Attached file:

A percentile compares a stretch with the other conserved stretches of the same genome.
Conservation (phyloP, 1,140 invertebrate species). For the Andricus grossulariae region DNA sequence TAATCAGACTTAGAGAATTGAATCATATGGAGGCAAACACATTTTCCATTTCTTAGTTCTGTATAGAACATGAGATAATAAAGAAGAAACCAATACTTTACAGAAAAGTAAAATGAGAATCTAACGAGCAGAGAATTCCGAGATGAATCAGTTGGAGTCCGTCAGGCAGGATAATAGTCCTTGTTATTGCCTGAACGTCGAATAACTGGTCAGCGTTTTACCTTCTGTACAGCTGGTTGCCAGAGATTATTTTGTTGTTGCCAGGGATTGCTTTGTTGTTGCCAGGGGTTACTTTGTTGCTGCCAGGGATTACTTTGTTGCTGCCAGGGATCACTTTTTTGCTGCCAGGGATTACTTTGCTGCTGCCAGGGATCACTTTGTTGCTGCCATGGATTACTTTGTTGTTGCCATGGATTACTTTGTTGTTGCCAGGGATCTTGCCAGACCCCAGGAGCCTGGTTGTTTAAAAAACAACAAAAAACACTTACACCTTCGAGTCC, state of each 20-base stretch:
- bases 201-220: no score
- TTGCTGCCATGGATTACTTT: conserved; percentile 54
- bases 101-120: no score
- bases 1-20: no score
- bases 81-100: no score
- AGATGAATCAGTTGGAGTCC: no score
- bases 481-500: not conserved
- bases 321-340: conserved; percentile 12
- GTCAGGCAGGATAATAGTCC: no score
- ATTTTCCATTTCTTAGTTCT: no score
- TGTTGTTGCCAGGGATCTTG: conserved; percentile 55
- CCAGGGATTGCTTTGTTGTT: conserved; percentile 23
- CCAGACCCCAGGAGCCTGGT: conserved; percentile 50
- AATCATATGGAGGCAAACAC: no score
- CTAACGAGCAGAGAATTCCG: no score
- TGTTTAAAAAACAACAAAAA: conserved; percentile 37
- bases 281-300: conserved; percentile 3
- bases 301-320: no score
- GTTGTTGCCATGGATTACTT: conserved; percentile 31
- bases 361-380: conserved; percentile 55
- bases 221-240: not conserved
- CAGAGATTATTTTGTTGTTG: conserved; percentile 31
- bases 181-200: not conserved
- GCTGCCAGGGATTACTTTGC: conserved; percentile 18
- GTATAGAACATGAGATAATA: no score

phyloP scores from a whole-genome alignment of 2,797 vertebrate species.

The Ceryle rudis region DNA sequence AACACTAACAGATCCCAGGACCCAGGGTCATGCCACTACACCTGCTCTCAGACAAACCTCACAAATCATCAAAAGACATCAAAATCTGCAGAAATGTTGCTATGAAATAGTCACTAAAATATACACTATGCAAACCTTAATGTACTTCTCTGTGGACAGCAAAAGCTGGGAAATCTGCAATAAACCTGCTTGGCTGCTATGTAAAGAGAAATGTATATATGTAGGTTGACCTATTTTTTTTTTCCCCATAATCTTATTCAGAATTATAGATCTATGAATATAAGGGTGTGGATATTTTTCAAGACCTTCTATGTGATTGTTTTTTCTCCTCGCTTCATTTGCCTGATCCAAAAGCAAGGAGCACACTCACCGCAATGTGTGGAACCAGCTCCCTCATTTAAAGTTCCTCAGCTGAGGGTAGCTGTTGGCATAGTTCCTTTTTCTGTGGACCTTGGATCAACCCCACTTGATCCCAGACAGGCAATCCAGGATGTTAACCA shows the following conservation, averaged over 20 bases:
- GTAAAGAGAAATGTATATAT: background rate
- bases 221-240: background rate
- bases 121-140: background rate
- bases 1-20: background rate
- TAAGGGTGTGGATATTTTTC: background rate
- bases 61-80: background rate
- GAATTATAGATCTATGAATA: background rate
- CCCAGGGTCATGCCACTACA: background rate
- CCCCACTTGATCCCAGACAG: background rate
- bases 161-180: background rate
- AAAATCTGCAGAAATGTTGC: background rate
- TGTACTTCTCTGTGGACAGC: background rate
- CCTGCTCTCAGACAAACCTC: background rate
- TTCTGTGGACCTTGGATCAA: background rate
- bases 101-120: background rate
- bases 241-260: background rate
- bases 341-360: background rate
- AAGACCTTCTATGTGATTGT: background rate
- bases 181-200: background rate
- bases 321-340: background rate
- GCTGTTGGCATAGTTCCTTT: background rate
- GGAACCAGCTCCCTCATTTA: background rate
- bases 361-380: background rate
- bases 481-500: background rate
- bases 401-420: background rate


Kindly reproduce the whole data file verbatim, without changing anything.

A percentile compares a stretch with the other conserved stretches of the same genome.
Conservation (phyloP, 1,140 invertebrate species). For the Andricus grossulariae region DNA sequence TAATCAGACTTAGAGAATTGAATCATATGGAGGCAAACACATTTTCCATTTCTTAGTTCTGTATAGAACATGAGATAATAAAGAAGAAACCAATACTTTACAGAAAAGTAAAATGAGAATCTAACGAGCAGAGAATTCCGAGATGAATCAGTTGGAGTCCGTCAGGCAGGATAATAGTCCTTGTTATTGCCTGAACGTCGAATAACTGGTCAGCGTTTTACCTTCTGTACAGCTGGTTGCCAGAGATTATTTTGTTGTTGCCAGGGATTGCTTTGTTGTTGCCAGGGGTTACTTTGTTGCTGCCAGGGATTACTTTGTTGCTGCCAGGGATCACTTTTTTGCTGCCAGGGATTACTTTGCTGCTGCCAGGGATCACTTTGTTGCTGCCATGGATTACTTTGTTGTTGCCATGGATTACTTTGTTGTTGCCAGGGATCTTGCCAGACCCCAGGAGCCTGGTTGTTTAAAAAACAACAAAAAACACTTACACCTTCGAGTCC, state of each 20-base stretch:
- bases 201-220: no score
- TTGCTGCCATGGATTACTTT: conserved; percentile 54
- bases 101-120: no score
- bases 1-20: no score
- bases 81-100: no score
- AGATGAATCAGTTGGAGTCC: no score
- bases 481-500: not conserved
- bases 321-340: conserved; percentile 12
- GTCAGGCAGGATAATAGTCC: no score
- ATTTTCCATTTCTTAGTTCT: no score
- TGTTGTTGCCAGGGATCTTG: conserved; percentile 55
- CCAGGGATTGCTTTGTTGTT: conserved; percentile 23
- CCAGACCCCAGGAGCCTGGT: conserved; percentile 50
- AATCATATGGAGGCAAACAC: no score
- CTAACGAGCAGAGAATTCCG: no score
- TGTTTAAAAAACAACAAAAA: conserved; percentile 37
- bases 281-300: conserved; percentile 3
- bases 301-320: no score
- GTTGTTGCCATGGATTACTT: conserved; percentile 31
- bases 361-380: conserved; percentile 55
- bases 221-240: not conserved
- CAGAGATTATTTTGTTGTTG: conserved; percentile 31
- bases 181-200: not conserved
- GCTGCCAGGGATTACTTTGC: conserved; percentile 18
- GTATAGAACATGAGATAATA: no score

phyloP scores from a whole-genome alignment of 2,797 vertebrate species.

The Ceryle rudis region DNA sequence AACACTAACAGATCCCAGGACCCAGGGTCATGCCACTACACCTGCTCTCAGACAAACCTCACAAATCATCAAAAGACATCAAAATCTGCAGAAATGTTGCTATGAAATAGTCACTAAAATATACACTATGCAAACCTTAATGTACTTCTCTGTGGACAGCAAAAGCTGGGAAATCTGCAATAAACCTGCTTGGCTGCTATGTAAAGAGAAATGTATATATGTAGGTTGACCTATTTTTTTTTTCCCCATAATCTTATTCAGAATTATAGATCTATGAATATAAGGGTGTGGATATTTTTCAAGACCTTCTATGTGATTGTTTTTTCTCCTCGCTTCATTTGCCTGATCCAAAAGCAAGGAGCACACTCACCGCAATGTGTGGAACCAGCTCCCTCATTTAAAGTTCCTCAGCTGAGGGTAGCTGTTGGCATAGTTCCTTTTTCTGTGGACCTTGGATCAACCCCACTTGATCCCAGACAGGCAATCCAGGATGTTAACCA shows the following conservation, averaged over 20 bases:
- GTAAAGAGAAATGTATATAT: background rate
- bases 221-240: background rate
- bases 121-140: background rate
- bases 1-20: background rate
- TAAGGGTGTGGATATTTTTC: background rate
- bases 61-80: background rate
- GAATTATAGATCTATGAATA: background rate
- CCCAGGGTCATGCCACTACA: background rate
- CCCCACTTGATCCCAGACAG: background rate
- bases 161-180: background rate
- AAAATCTGCAGAAATGTTGC: background rate
- TGTACTTCTCTGTGGACAGC: background rate
- CCTGCTCTCAGACAAACCTC: background rate
- TTCTGTGGACCTTGGATCAA: background rate
- bases 101-120: background rate
- bases 241-260: background rate
- bases 341-360: background rate
- AAGACCTTCTATGTGATTGT: background rate
- bases 181-200: background rate
- bases 321-340: background rate
- GCTGTTGGCATAGTTCCTTT: background rate
- GGAACCAGCTCCCTCATTTA: background rate
- bases 361-380: background rate
- bases 481-500: background rate
- bases 401-420: background rate